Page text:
Betrayal. It is a strong word and one which we do not use lightly. But today it is surely the best description of a cruel, crushing blow dealt to the still-flickering hopes of old men.
Advanced in years they may be, but their memories remain seared with the terrible sights, sounds and smells of hellish conflict.
Each is a hero, a warrior long since home from the battle, an inspiration to those who have since taken up the torch of military valour.
Their reward? In the hearts of millions, untold gratefulness for their incredible bravery. But, from the nation itself, nothing.
The shocking snub to the men of the Arctic Convoys in refusing to grant them a specific medal was dealt decades ago in an era when this country was braced in a Cold War stand-off with the USSR.
We should, of course, always be willing to right a wrong.
But successive governments have shown the same coldness to the heroes of the Arctic Convoys that No10 once felt for the Russian friends who became foes.
The Cold War is long over, but the frozen hearts remain entrenched in Whitehall.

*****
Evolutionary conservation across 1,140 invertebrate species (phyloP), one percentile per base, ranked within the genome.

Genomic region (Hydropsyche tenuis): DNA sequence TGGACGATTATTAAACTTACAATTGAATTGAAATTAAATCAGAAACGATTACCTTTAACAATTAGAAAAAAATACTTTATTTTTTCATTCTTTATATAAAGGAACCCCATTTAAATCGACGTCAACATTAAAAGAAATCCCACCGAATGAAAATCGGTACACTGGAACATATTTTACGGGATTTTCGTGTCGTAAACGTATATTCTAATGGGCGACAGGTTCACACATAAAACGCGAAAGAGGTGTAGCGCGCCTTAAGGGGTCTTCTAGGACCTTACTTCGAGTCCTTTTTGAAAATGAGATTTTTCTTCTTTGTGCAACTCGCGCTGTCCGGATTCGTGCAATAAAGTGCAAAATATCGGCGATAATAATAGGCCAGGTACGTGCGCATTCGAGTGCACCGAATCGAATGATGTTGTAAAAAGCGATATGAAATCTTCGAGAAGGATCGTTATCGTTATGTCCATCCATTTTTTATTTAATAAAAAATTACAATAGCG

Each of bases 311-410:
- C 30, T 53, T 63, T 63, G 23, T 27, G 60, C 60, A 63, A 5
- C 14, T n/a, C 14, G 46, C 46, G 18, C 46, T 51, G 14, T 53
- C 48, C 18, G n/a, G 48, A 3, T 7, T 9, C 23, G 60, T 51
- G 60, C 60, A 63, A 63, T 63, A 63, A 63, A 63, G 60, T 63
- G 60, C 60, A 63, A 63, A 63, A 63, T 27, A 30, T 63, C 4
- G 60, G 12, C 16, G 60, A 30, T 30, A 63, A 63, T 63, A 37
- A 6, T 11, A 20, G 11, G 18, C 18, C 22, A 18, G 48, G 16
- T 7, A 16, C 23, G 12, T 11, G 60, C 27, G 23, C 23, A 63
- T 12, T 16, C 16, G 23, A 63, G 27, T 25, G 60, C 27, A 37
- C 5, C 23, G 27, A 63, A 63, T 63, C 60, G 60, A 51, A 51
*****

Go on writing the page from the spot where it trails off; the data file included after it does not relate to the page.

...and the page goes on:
Now the Sir Humphreys have persuaded our vacillating Prime Minister to renege on the promise that he effectively gave in Parliament.
The man who said the Arctic heroes had a just cause now says they haven’t. And so another Prime Minister has failed miserably to overrule the stubbornness of pen-pushers.
Today we help the few remaining veterans to relaunch the fight for justice with renewed vigour. With the help of people across the nation, we hope we can force this matter on to the floor of the Commons.
The fight will continue. So many men have already died unrewarded for their heroism in the frozen seas of the Arctic Ocean.
It is likely that more will make their final journey before victory can finally be claimed.
But they will go to their graves with honour.
In our view, the same cannot be said for those who have stood in the way of righting a terrible wrong inflicted on heroes.